“We need to talk”—Starting the conversation about end-of-life decisions

The day after Thanksgiving, my family of six sat down to have an end-of-life discussion. This topic might not be one that most families would voluntarily discuss on a festive occasion, but my family is not the norm. All of us approach life rationally: We’re going to die, it’s just a matter of when—my parents could receive a call that I was in a fatal car accident or I could receive a call that my dad had a heart attack at work.

For me, this two-hour discussion provided a sense of relief that we documented the assigning of power of attorney  and management of assets in the event of my parents’ death or remarriage. My parents voiced their preferences as to how end-of-life decisions should be handled—from “If I’m brain dead, don’t keep me on life support” to having my siblings in agreement when making a healthcare decision if both parents are incapacitated. It also gave me the opportunity to voice my preferences for how end-of-life should be handled, as my parents would be the ones making the decisions on my behalf.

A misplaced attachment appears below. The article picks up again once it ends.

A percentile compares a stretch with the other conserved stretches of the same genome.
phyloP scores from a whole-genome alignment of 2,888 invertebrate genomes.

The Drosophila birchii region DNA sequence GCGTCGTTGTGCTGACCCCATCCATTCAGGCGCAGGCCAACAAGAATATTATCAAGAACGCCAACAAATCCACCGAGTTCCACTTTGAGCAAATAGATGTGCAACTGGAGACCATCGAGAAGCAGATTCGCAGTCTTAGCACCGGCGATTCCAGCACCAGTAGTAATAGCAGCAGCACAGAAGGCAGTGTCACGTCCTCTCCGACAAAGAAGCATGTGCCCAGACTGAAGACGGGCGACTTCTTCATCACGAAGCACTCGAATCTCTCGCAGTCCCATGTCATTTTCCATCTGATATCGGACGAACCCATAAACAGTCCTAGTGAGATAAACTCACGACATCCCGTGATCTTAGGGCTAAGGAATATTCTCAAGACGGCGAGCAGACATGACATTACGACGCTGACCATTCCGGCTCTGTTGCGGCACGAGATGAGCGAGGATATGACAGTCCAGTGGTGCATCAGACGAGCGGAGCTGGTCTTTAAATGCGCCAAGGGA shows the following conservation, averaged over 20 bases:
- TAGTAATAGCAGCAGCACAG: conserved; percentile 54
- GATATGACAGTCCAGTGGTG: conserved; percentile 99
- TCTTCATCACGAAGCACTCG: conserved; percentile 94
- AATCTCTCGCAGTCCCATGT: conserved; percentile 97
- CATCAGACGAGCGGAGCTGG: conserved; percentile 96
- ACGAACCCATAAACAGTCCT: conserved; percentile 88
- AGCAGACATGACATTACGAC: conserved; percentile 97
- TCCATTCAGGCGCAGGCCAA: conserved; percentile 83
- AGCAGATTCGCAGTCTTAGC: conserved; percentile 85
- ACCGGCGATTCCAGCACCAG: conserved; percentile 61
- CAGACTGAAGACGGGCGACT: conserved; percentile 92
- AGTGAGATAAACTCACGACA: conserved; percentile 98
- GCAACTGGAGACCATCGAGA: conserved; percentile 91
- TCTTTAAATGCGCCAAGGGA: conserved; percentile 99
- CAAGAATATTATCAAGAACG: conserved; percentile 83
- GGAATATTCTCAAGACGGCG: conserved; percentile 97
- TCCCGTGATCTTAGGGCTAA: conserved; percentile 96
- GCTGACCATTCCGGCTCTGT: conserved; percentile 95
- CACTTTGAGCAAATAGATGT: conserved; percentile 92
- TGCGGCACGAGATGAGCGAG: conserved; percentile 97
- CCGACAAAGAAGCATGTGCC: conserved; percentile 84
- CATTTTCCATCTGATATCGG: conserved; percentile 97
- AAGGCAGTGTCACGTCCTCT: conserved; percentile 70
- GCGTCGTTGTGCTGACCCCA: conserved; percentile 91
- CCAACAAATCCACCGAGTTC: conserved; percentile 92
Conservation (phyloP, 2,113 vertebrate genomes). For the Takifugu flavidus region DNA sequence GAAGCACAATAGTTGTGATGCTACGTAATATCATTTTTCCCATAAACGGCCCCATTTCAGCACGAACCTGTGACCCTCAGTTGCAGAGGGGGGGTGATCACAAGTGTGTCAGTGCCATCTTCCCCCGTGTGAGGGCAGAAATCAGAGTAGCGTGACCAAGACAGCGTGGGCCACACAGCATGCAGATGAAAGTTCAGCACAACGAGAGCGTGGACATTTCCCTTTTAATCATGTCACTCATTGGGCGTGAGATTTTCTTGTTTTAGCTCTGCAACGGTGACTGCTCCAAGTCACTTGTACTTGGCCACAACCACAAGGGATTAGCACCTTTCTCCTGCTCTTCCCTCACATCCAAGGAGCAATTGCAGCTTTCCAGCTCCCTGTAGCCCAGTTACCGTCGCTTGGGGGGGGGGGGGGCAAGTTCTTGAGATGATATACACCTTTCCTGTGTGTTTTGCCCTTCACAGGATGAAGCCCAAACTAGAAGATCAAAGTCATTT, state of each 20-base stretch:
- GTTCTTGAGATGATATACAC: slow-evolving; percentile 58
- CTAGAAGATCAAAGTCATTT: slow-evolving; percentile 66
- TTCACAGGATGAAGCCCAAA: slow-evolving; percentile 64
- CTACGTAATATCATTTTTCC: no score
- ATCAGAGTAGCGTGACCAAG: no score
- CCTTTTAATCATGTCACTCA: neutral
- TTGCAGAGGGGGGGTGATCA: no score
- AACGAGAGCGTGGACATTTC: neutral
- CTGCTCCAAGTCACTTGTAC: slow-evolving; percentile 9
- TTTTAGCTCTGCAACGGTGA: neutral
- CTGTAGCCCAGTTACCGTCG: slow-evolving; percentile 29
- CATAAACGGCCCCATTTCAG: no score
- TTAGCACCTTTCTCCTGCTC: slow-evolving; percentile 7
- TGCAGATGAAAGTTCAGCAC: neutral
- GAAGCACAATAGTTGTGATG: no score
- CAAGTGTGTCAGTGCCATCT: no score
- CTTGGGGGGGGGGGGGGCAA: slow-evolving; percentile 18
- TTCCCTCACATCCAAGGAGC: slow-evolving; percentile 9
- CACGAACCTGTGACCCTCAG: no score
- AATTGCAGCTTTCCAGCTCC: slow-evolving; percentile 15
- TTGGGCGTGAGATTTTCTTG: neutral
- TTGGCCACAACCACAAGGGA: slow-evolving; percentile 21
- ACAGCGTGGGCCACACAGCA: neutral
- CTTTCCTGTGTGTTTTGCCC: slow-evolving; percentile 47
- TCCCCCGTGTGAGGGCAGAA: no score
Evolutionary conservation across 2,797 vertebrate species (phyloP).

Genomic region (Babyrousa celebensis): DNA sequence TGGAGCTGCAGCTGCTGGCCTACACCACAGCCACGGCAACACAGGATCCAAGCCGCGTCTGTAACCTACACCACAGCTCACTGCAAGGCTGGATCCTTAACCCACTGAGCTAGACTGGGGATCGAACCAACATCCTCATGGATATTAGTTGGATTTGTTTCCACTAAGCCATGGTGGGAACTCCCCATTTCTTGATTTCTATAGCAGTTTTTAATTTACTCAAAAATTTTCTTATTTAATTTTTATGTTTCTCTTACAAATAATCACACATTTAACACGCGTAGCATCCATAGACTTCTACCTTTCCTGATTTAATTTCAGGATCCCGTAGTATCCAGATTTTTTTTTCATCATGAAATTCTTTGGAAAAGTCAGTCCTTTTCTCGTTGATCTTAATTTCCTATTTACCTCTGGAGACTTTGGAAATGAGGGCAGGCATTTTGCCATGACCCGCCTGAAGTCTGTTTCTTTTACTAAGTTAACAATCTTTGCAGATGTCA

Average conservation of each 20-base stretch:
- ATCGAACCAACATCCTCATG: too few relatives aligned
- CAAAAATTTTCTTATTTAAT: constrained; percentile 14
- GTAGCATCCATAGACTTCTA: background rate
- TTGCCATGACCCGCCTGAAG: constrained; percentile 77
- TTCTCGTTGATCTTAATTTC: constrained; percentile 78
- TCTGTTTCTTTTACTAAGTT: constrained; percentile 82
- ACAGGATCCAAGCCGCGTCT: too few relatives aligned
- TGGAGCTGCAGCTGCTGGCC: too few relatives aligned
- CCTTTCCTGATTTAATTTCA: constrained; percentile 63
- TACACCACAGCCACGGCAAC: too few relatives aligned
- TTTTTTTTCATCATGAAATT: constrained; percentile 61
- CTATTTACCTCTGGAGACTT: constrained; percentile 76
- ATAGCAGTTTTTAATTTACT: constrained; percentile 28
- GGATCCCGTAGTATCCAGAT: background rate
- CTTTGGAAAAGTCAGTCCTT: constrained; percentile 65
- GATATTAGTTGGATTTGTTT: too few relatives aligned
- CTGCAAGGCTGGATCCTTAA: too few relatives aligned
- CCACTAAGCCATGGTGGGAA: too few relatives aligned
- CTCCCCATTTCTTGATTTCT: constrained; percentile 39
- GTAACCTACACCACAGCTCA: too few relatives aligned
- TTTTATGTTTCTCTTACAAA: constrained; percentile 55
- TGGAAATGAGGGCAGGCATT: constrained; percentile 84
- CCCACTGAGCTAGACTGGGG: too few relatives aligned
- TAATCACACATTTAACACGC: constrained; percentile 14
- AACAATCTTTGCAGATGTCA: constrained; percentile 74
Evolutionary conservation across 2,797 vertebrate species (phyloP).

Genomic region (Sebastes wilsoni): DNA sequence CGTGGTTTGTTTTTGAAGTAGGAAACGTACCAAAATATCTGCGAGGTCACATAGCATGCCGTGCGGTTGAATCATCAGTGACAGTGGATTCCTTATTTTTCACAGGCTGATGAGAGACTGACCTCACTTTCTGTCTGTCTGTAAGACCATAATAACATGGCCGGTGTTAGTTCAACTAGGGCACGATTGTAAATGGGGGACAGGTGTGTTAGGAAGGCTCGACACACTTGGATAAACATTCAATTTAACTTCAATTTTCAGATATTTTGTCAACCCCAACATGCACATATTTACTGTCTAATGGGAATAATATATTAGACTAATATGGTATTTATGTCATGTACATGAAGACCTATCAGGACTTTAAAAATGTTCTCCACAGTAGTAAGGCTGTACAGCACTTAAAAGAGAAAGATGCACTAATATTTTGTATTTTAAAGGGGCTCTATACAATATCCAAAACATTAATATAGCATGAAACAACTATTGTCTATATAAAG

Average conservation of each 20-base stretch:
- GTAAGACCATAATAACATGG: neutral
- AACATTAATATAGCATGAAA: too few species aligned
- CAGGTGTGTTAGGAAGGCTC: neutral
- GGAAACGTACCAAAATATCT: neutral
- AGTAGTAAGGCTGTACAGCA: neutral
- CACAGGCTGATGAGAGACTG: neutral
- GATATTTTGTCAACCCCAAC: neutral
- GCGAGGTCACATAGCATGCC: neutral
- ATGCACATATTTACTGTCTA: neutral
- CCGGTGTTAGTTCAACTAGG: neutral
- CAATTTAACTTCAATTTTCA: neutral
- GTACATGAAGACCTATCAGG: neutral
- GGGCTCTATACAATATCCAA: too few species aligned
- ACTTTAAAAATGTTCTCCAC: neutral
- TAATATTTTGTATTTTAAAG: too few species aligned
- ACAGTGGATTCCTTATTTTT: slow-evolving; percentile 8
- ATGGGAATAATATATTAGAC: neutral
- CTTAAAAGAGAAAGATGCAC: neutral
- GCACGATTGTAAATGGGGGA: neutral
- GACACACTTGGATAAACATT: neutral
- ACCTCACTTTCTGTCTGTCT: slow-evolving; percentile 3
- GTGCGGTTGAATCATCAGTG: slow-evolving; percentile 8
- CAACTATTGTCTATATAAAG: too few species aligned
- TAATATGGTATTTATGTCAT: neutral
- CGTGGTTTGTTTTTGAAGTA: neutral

And though my dad jokes that we’re already writing him off when he could have 30 more years left of life, my reply is we don’t know that so that’s why we need a plan. So whether you are a mom who doesn’t feel like she’s 80 or a son who is enjoying his 30s, take time to have that end-of-life discussion. Our helpful Wills, Living Trusts, and Planning Ahead page provides an overview of the documents that you can create to not only document your decisions but help family members carry out your directives after your passing.

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